If there was one thing Izir hated, all cops hated, it was forced psychiatric counseling. Detective Hamad Izir was truly grateful that he had never been in a position to shoot a suspect, and had only drawn his service weapon three times as a uniformed officer. Those moments of abject fear, uncertainty, and overpowering adrenaline surges had faded over time, as had the majority of cases he had worked as a violent crimes detective. Salt Lake City wasn’t a haven from crime by any means, but it wasn’t the south side of Chicago, the housing projects of Baltimore or New York city, or the wild west of border towns in southern Texas where the cartel wars sometimes spilled over onto American soil. But like any large city, it had its share of disturbingly inhumane crimes, and Izir had been front and center for enough of them to have a dim view of his fellow humans.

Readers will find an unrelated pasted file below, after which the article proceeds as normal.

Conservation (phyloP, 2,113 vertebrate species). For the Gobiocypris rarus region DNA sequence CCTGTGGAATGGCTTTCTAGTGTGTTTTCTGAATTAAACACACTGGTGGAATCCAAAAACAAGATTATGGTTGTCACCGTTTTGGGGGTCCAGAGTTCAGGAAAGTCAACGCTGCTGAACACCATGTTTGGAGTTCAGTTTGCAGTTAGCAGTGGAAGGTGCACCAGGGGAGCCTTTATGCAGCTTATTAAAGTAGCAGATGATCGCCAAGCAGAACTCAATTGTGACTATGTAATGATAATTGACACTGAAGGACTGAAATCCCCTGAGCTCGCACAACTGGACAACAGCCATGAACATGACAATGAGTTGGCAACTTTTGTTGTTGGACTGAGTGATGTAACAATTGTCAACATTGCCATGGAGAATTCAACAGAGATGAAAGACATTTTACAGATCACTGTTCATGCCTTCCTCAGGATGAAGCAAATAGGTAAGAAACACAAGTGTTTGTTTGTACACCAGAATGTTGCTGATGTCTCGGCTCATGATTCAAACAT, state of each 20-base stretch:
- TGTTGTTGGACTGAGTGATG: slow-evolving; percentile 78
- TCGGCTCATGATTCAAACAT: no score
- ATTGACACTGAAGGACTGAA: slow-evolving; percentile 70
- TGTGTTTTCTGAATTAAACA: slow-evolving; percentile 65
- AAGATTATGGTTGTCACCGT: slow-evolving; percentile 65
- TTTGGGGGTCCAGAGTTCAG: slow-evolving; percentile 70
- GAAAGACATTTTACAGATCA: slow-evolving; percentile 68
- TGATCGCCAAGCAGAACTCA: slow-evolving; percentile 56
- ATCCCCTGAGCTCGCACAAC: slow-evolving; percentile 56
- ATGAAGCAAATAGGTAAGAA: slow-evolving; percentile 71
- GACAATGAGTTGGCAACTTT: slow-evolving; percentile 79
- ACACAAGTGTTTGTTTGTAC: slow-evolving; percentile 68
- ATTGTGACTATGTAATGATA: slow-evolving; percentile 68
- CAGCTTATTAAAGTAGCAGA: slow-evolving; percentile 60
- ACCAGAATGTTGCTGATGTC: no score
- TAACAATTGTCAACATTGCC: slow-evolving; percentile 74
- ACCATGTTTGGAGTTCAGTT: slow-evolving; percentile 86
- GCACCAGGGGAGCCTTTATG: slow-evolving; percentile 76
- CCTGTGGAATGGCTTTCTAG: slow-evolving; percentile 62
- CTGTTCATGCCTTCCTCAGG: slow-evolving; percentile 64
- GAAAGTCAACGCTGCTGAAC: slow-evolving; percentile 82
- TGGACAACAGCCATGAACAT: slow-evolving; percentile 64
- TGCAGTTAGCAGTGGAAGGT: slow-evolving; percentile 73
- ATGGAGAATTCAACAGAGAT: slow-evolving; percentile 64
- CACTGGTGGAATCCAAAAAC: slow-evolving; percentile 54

He had nearly come apart at the seams after working a case where a twelve year old girl had been brutalized with ruthless efficiency, almost as if the girl’s killer had lost a bet with Satan and had been forced to make even the devil quake in fright. Three months of counseling sessions with the department’s resident psychiatrist, Dr. Emile Hesh, had been extremely helpful in purging the burned-in images of that nightmare, but he had resented it as a mandatory step to keep his position within the VCD. Myra, his wife of twenty years, had threatened to leave him if he didn’t get help, which made his resentment burn even hotter. Izir hated that he knew he had become a detached, emotionless, angry shell of his former self, and for some unexplainable reason, hated even more than Dr. Hesh and his wife had been both right about his need for counseling, as well as the primary drivers of his emotional recovery. Continue reading